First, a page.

Finally, students might not have much experience in working in groups. This might be a obstacle in the early stages of the practice, but can be easily overcome thanks to the role of teacher as a facilitator of the communication within the team, as well as thanks to the responsabilisation of students themselves.
In the case of our example, an additional obstacle was the fact that students did not have any experience of working in a group encompassing also students with disabilities. Also in this case, careful work of the facilitators (Sona Danielyan and a specialist from the Ministry of Education affiliated National Institute of Education) and engagement of the school interdisciplinary team led to improved collaboration among students and inclusion and acceptance of students with special needs.
After the implementation of the practice, the classroom environment improved substantially: students started to treat one another equally, ignorance was eliminated, and a collaborative atmosphere started to be predominating. an extremely tolerant setting within the classroom was created. Students, in addition, felt engaged and willing to participate – they learnt about their rights and responsibilities, explored the national legislation, contributed to the achievements of the objectives of the project by fulfilling specific and individual roles during as part of the group. They proclaimed that they have an intention to approach government institutions and public organizations for external support. They felt members of a bigger learning community, and acquired a new set of skills and abilities.
Furthermore, the implementation of Project Citizen had an impact on the school as a whole: the school headmaster developed a better understanding of the community problem identified by the team; the multi-disciplinary team (1) members started to use more developmental games; parents committed to support teachers and inclusive education; the school created a room equipped with all the instruments needed to provide education to students with special needs.
Sona Danielyan is a deputy director and a teacher of history and citizenship at Yerevan #60 School. She coordinates the inclusive education programmes at her school. As a teacher of social studies, Sona initiates and facilitates community based learning projects with upper middle school students by engaging young citizens in real life learning. She publishes articles in local periodicals. She was the first to pilot the Project Citizen with students with special needs.
The Armenian Ministry of Education and Science affiliated National Institute of Education and Teach for Armenia initiated a project to enhance contemporary teaching and learning practices in schools of Yerevan. They have identified the Project Citizen – an interdisciplinary curricular program that promotes competent and responsible participation in local and state government – as a model for enhancing pedagogical practice and real live learning among young learners. Over the last decade, the Armenian Center for Citizenship Education – CIVITAS supported the education authorities and teachers in Armenia to engage school students in identifying a public policy problem in their community, evaluate alternative solutions, develop their own solution in the form of a public policy, and create a political action plan to enlist local or state authorities to adopt their proposed policy.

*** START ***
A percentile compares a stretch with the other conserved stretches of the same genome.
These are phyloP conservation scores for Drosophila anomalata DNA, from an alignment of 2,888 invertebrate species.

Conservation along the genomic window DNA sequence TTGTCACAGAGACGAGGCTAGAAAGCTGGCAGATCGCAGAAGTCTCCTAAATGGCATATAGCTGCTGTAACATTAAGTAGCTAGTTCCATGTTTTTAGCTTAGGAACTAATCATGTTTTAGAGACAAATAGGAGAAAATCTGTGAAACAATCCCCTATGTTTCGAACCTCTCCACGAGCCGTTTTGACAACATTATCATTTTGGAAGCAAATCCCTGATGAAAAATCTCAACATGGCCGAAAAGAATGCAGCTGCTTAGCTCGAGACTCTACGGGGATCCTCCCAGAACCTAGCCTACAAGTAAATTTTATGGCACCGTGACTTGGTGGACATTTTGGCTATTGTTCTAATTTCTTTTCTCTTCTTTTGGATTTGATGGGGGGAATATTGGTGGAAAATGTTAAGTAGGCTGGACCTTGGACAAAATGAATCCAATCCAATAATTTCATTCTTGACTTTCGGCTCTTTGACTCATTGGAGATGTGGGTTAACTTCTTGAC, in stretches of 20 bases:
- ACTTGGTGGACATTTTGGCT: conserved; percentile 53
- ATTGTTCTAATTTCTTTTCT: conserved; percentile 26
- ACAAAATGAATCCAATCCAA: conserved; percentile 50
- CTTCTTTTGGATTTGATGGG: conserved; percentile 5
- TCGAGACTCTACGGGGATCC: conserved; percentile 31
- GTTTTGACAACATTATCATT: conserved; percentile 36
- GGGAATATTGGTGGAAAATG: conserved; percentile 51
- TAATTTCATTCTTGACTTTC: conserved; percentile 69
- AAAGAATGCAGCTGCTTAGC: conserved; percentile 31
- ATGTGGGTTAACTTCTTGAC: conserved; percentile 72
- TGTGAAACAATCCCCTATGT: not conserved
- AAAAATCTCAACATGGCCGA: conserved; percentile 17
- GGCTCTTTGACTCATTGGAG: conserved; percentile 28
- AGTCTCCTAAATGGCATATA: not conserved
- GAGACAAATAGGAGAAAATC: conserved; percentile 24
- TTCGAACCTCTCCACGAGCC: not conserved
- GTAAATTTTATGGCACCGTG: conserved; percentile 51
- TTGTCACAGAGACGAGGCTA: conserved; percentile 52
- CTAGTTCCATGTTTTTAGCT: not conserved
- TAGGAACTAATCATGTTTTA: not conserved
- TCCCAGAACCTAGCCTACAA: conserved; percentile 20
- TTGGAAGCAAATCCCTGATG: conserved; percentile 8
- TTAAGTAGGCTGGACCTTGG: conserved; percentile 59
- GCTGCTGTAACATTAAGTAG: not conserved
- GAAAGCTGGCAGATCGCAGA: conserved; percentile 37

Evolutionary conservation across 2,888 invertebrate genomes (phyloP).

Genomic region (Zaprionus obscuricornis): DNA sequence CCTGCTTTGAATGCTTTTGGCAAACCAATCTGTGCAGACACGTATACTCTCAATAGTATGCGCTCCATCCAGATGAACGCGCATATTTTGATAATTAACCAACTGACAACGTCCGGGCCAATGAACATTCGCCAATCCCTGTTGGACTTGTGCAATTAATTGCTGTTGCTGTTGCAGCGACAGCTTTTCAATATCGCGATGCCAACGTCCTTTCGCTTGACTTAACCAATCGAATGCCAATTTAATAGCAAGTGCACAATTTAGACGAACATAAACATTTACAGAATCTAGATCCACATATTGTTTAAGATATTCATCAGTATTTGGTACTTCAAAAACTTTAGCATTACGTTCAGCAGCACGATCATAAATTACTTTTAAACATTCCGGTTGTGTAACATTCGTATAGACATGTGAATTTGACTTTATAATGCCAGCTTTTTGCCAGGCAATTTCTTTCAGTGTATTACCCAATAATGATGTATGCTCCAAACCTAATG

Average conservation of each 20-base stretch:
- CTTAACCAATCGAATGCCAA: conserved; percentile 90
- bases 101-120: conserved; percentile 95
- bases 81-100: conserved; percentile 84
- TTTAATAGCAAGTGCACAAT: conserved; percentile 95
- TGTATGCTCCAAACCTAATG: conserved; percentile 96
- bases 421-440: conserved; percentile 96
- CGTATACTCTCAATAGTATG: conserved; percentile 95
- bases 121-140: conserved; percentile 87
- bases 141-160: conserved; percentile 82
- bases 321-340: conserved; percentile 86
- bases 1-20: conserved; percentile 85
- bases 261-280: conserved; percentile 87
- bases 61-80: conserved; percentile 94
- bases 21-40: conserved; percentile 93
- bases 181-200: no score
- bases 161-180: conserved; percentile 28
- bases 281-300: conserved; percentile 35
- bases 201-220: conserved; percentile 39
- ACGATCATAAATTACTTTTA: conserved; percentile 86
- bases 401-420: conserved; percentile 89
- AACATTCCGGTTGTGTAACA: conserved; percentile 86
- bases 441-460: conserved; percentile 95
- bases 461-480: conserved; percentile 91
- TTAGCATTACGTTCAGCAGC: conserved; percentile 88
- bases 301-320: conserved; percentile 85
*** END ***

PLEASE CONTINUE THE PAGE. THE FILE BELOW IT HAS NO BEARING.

The example reported in this practice deals with a group of 15 school students (9 girls, 6 boys) from 8th grade level (14-15 years old), who participated in the project in February and March 2015. This group comprised also two girls with hard-of-hearing, and hyperactive students, and students from socially vulnerable families. The school multi-disciplinary team and around 10 parents supported the teachers and children in designing and implementing the project.
A complete description of Project Citizen, together with all the necessary support material, can be found at http://www.civiced.org/pc-program
More information about Vahan Teryan Yerevan School # 60 can be found on its website: http://yerevan60.schoolsite.am/
(1) The multi-disciplinary team is a group of educators who need to help a child with special education needs to learn and overcome the curriculum. The members of the team are: a special educator (a speech therapist or a tiflochagogist), a social pedagogue, and a psychologist. The team also works with teachers to develop the child’s individual learning plan based on learning needs of the child.
Written by the Armenian Center for Democratic Education CIVITAS team based on an interview with Sona Danielyan from Yerevan Basic School # 60 on 20 May 2017.